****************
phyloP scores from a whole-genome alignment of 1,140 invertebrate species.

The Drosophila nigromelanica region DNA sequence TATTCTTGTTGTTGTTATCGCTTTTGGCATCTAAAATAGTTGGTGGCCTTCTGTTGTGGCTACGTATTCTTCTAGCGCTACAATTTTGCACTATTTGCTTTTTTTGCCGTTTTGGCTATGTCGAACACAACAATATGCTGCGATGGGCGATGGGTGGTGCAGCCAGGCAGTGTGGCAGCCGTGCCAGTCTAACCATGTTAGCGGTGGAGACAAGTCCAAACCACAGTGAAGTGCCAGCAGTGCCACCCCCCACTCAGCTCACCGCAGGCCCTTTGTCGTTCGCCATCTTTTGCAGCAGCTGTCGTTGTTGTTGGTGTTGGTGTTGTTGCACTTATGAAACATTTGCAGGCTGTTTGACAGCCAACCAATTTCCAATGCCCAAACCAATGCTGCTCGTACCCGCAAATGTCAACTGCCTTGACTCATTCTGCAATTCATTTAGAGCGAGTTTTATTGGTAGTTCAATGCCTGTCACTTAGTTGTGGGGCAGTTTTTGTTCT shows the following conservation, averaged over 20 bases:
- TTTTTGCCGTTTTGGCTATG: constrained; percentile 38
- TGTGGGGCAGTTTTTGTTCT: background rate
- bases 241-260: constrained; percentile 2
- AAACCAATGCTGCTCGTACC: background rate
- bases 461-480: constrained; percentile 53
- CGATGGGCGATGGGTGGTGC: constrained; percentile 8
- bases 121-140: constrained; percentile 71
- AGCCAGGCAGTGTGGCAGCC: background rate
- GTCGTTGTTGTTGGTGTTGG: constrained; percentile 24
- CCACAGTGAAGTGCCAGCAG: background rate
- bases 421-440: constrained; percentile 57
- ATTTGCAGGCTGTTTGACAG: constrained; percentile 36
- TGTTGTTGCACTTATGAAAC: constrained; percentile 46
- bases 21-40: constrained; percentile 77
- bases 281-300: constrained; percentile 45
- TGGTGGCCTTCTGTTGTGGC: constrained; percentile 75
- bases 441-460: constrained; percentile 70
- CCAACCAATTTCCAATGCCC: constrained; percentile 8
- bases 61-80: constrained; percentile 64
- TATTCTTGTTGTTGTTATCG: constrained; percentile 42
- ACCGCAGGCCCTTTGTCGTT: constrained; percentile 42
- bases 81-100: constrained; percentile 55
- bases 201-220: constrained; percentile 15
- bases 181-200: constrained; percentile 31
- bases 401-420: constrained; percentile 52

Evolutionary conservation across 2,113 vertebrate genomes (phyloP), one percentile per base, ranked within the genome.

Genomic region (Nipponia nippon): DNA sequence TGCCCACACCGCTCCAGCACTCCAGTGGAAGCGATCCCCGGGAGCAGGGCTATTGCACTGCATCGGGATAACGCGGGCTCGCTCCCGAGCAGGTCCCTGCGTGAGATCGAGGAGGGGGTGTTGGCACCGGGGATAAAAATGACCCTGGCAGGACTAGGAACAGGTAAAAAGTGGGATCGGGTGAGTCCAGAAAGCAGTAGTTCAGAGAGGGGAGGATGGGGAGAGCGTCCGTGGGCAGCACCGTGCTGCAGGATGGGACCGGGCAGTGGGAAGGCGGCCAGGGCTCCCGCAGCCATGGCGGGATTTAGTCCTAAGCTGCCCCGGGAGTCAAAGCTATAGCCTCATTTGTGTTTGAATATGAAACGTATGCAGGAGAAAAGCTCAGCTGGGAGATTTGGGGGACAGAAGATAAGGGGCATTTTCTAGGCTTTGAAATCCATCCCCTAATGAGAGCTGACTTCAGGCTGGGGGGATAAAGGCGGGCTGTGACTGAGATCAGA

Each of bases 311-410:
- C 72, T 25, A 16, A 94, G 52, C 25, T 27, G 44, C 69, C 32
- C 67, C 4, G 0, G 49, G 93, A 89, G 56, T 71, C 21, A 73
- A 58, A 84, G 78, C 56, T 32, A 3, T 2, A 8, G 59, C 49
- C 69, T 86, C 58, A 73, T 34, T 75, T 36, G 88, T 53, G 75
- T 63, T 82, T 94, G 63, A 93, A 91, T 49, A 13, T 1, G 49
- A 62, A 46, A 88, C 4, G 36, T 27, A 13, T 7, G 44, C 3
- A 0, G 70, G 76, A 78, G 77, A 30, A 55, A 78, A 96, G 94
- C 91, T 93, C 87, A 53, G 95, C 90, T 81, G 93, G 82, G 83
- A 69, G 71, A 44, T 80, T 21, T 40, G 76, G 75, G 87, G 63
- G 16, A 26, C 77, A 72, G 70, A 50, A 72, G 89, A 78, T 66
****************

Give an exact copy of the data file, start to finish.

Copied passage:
phyloP scores from a whole-genome alignment of 1,140 invertebrate species.

The Drosophila nigromelanica region DNA sequence TATTCTTGTTGTTGTTATCGCTTTTGGCATCTAAAATAGTTGGTGGCCTTCTGTTGTGGCTACGTATTCTTCTAGCGCTACAATTTTGCACTATTTGCTTTTTTTGCCGTTTTGGCTATGTCGAACACAACAATATGCTGCGATGGGCGATGGGTGGTGCAGCCAGGCAGTGTGGCAGCCGTGCCAGTCTAACCATGTTAGCGGTGGAGACAAGTCCAAACCACAGTGAAGTGCCAGCAGTGCCACCCCCCACTCAGCTCACCGCAGGCCCTTTGTCGTTCGCCATCTTTTGCAGCAGCTGTCGTTGTTGTTGGTGTTGGTGTTGTTGCACTTATGAAACATTTGCAGGCTGTTTGACAGCCAACCAATTTCCAATGCCCAAACCAATGCTGCTCGTACCCGCAAATGTCAACTGCCTTGACTCATTCTGCAATTCATTTAGAGCGAGTTTTATTGGTAGTTCAATGCCTGTCACTTAGTTGTGGGGCAGTTTTTGTTCT shows the following conservation, averaged over 20 bases:
- TTTTTGCCGTTTTGGCTATG: constrained; percentile 38
- TGTGGGGCAGTTTTTGTTCT: background rate
- bases 241-260: constrained; percentile 2
- AAACCAATGCTGCTCGTACC: background rate
- bases 461-480: constrained; percentile 53
- CGATGGGCGATGGGTGGTGC: constrained; percentile 8
- bases 121-140: constrained; percentile 71
- AGCCAGGCAGTGTGGCAGCC: background rate
- GTCGTTGTTGTTGGTGTTGG: constrained; percentile 24
- CCACAGTGAAGTGCCAGCAG: background rate
- bases 421-440: constrained; percentile 57
- ATTTGCAGGCTGTTTGACAG: constrained; percentile 36
- TGTTGTTGCACTTATGAAAC: constrained; percentile 46
- bases 21-40: constrained; percentile 77
- bases 281-300: constrained; percentile 45
- TGGTGGCCTTCTGTTGTGGC: constrained; percentile 75
- bases 441-460: constrained; percentile 70
- CCAACCAATTTCCAATGCCC: constrained; percentile 8
- bases 61-80: constrained; percentile 64
- TATTCTTGTTGTTGTTATCG: constrained; percentile 42
- ACCGCAGGCCCTTTGTCGTT: constrained; percentile 42
- bases 81-100: constrained; percentile 55
- bases 201-220: constrained; percentile 15
- bases 181-200: constrained; percentile 31
- bases 401-420: constrained; percentile 52

Evolutionary conservation across 2,113 vertebrate genomes (phyloP), one percentile per base, ranked within the genome.

Genomic region (Nipponia nippon): DNA sequence TGCCCACACCGCTCCAGCACTCCAGTGGAAGCGATCCCCGGGAGCAGGGCTATTGCACTGCATCGGGATAACGCGGGCTCGCTCCCGAGCAGGTCCCTGCGTGAGATCGAGGAGGGGGTGTTGGCACCGGGGATAAAAATGACCCTGGCAGGACTAGGAACAGGTAAAAAGTGGGATCGGGTGAGTCCAGAAAGCAGTAGTTCAGAGAGGGGAGGATGGGGAGAGCGTCCGTGGGCAGCACCGTGCTGCAGGATGGGACCGGGCAGTGGGAAGGCGGCCAGGGCTCCCGCAGCCATGGCGGGATTTAGTCCTAAGCTGCCCCGGGAGTCAAAGCTATAGCCTCATTTGTGTTTGAATATGAAACGTATGCAGGAGAAAAGCTCAGCTGGGAGATTTGGGGGACAGAAGATAAGGGGCATTTTCTAGGCTTTGAAATCCATCCCCTAATGAGAGCTGACTTCAGGCTGGGGGGATAAAGGCGGGCTGTGACTGAGATCAGA

Each of bases 311-410:
- C 72, T 25, A 16, A 94, G 52, C 25, T 27, G 44, C 69, C 32
- C 67, C 4, G 0, G 49, G 93, A 89, G 56, T 71, C 21, A 73
- A 58, A 84, G 78, C 56, T 32, A 3, T 2, A 8, G 59, C 49
- C 69, T 86, C 58, A 73, T 34, T 75, T 36, G 88, T 53, G 75
- T 63, T 82, T 94, G 63, A 93, A 91, T 49, A 13, T 1, G 49
- A 62, A 46, A 88, C 4, G 36, T 27, A 13, T 7, G 44, C 3
- A 0, G 70, G 76, A 78, G 77, A 30, A 55, A 78, A 96, G 94
- C 91, T 93, C 87, A 53, G 95, C 90, T 81, G 93, G 82, G 83
- A 69, G 71, A 44, T 80, T 21, T 40, G 76, G 75, G 87, G 63
- G 16, A 26, C 77, A 72, G 70, A 50, A 72, G 89, A 78, T 66